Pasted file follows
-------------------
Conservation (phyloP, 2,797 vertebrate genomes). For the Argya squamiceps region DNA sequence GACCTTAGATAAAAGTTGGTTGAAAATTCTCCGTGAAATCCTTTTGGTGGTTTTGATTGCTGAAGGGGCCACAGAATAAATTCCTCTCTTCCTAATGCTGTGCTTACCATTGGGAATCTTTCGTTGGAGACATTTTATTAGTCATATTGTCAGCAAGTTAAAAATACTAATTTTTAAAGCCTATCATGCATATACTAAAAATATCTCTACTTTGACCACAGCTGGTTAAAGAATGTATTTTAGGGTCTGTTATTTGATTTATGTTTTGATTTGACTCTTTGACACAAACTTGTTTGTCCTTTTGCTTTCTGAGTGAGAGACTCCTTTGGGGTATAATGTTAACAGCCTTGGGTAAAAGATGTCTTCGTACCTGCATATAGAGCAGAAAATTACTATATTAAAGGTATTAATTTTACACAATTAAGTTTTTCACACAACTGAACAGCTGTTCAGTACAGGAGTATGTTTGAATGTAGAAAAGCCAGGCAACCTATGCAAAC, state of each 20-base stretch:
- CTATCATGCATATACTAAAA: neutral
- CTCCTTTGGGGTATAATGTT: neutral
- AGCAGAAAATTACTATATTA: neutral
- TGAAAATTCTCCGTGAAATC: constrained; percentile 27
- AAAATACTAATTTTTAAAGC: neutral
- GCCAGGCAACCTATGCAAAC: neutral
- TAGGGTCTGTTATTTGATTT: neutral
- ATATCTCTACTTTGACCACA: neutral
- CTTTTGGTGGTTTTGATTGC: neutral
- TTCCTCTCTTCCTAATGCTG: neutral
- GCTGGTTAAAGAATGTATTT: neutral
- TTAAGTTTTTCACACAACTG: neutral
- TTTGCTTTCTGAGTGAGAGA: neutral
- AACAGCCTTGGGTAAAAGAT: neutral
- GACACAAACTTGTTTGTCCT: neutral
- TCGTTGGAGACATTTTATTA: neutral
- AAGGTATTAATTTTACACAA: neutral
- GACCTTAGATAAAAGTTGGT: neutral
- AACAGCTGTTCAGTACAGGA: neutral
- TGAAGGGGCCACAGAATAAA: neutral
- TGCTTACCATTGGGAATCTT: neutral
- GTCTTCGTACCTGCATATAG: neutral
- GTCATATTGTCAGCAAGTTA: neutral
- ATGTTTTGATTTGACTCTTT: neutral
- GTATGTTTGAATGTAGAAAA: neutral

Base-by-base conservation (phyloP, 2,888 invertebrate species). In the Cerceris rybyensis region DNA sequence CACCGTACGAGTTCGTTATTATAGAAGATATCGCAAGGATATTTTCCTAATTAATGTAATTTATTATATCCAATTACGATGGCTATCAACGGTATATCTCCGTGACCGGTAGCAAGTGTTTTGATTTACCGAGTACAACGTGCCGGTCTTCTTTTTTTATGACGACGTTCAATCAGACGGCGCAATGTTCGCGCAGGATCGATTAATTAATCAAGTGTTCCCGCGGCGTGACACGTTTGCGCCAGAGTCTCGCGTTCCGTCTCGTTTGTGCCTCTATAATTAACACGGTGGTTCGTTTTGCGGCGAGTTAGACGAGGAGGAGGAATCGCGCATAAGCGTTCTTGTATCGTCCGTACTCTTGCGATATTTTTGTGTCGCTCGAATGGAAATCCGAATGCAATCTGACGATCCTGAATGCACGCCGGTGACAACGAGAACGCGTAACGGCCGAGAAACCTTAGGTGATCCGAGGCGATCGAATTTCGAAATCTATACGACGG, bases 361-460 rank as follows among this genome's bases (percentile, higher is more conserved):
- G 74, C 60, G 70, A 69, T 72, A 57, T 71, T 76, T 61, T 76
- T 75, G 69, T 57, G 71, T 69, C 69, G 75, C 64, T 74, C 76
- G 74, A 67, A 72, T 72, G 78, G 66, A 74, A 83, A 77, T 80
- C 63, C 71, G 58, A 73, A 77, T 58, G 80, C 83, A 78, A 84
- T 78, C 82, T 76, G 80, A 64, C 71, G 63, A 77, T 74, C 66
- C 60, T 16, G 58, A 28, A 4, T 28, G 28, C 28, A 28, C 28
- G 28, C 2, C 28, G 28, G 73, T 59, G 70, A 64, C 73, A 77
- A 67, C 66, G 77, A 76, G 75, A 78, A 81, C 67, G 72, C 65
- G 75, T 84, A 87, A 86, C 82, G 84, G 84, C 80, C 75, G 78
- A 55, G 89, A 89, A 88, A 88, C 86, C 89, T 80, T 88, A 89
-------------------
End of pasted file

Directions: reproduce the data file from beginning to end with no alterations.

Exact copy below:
Conservation (phyloP, 2,797 vertebrate genomes). For the Argya squamiceps region DNA sequence GACCTTAGATAAAAGTTGGTTGAAAATTCTCCGTGAAATCCTTTTGGTGGTTTTGATTGCTGAAGGGGCCACAGAATAAATTCCTCTCTTCCTAATGCTGTGCTTACCATTGGGAATCTTTCGTTGGAGACATTTTATTAGTCATATTGTCAGCAAGTTAAAAATACTAATTTTTAAAGCCTATCATGCATATACTAAAAATATCTCTACTTTGACCACAGCTGGTTAAAGAATGTATTTTAGGGTCTGTTATTTGATTTATGTTTTGATTTGACTCTTTGACACAAACTTGTTTGTCCTTTTGCTTTCTGAGTGAGAGACTCCTTTGGGGTATAATGTTAACAGCCTTGGGTAAAAGATGTCTTCGTACCTGCATATAGAGCAGAAAATTACTATATTAAAGGTATTAATTTTACACAATTAAGTTTTTCACACAACTGAACAGCTGTTCAGTACAGGAGTATGTTTGAATGTAGAAAAGCCAGGCAACCTATGCAAAC, state of each 20-base stretch:
- CTATCATGCATATACTAAAA: neutral
- CTCCTTTGGGGTATAATGTT: neutral
- AGCAGAAAATTACTATATTA: neutral
- TGAAAATTCTCCGTGAAATC: constrained; percentile 27
- AAAATACTAATTTTTAAAGC: neutral
- GCCAGGCAACCTATGCAAAC: neutral
- TAGGGTCTGTTATTTGATTT: neutral
- ATATCTCTACTTTGACCACA: neutral
- CTTTTGGTGGTTTTGATTGC: neutral
- TTCCTCTCTTCCTAATGCTG: neutral
- GCTGGTTAAAGAATGTATTT: neutral
- TTAAGTTTTTCACACAACTG: neutral
- TTTGCTTTCTGAGTGAGAGA: neutral
- AACAGCCTTGGGTAAAAGAT: neutral
- GACACAAACTTGTTTGTCCT: neutral
- TCGTTGGAGACATTTTATTA: neutral
- AAGGTATTAATTTTACACAA: neutral
- GACCTTAGATAAAAGTTGGT: neutral
- AACAGCTGTTCAGTACAGGA: neutral
- TGAAGGGGCCACAGAATAAA: neutral
- TGCTTACCATTGGGAATCTT: neutral
- GTCTTCGTACCTGCATATAG: neutral
- GTCATATTGTCAGCAAGTTA: neutral
- ATGTTTTGATTTGACTCTTT: neutral
- GTATGTTTGAATGTAGAAAA: neutral

Base-by-base conservation (phyloP, 2,888 invertebrate species). In the Cerceris rybyensis region DNA sequence CACCGTACGAGTTCGTTATTATAGAAGATATCGCAAGGATATTTTCCTAATTAATGTAATTTATTATATCCAATTACGATGGCTATCAACGGTATATCTCCGTGACCGGTAGCAAGTGTTTTGATTTACCGAGTACAACGTGCCGGTCTTCTTTTTTTATGACGACGTTCAATCAGACGGCGCAATGTTCGCGCAGGATCGATTAATTAATCAAGTGTTCCCGCGGCGTGACACGTTTGCGCCAGAGTCTCGCGTTCCGTCTCGTTTGTGCCTCTATAATTAACACGGTGGTTCGTTTTGCGGCGAGTTAGACGAGGAGGAGGAATCGCGCATAAGCGTTCTTGTATCGTCCGTACTCTTGCGATATTTTTGTGTCGCTCGAATGGAAATCCGAATGCAATCTGACGATCCTGAATGCACGCCGGTGACAACGAGAACGCGTAACGGCCGAGAAACCTTAGGTGATCCGAGGCGATCGAATTTCGAAATCTATACGACGG, bases 361-460 rank as follows among this genome's bases (percentile, higher is more conserved):
- G 74, C 60, G 70, A 69, T 72, A 57, T 71, T 76, T 61, T 76
- T 75, G 69, T 57, G 71, T 69, C 69, G 75, C 64, T 74, C 76
- G 74, A 67, A 72, T 72, G 78, G 66, A 74, A 83, A 77, T 80
- C 63, C 71, G 58, A 73, A 77, T 58, G 80, C 83, A 78, A 84
- T 78, C 82, T 76, G 80, A 64, C 71, G 63, A 77, T 74, C 66
- C 60, T 16, G 58, A 28, A 4, T 28, G 28, C 28, A 28, C 28
- G 28, C 2, C 28, G 28, G 73, T 59, G 70, A 64, C 73, A 77
- A 67, C 66, G 77, A 76, G 75, A 78, A 81, C 67, G 72, C 65
- G 75, T 84, A 87, A 86, C 82, G 84, G 84, C 80, C 75, G 78
- A 55, G 89, A 89, A 88, A 88, C 86, C 89, T 80, T 88, A 89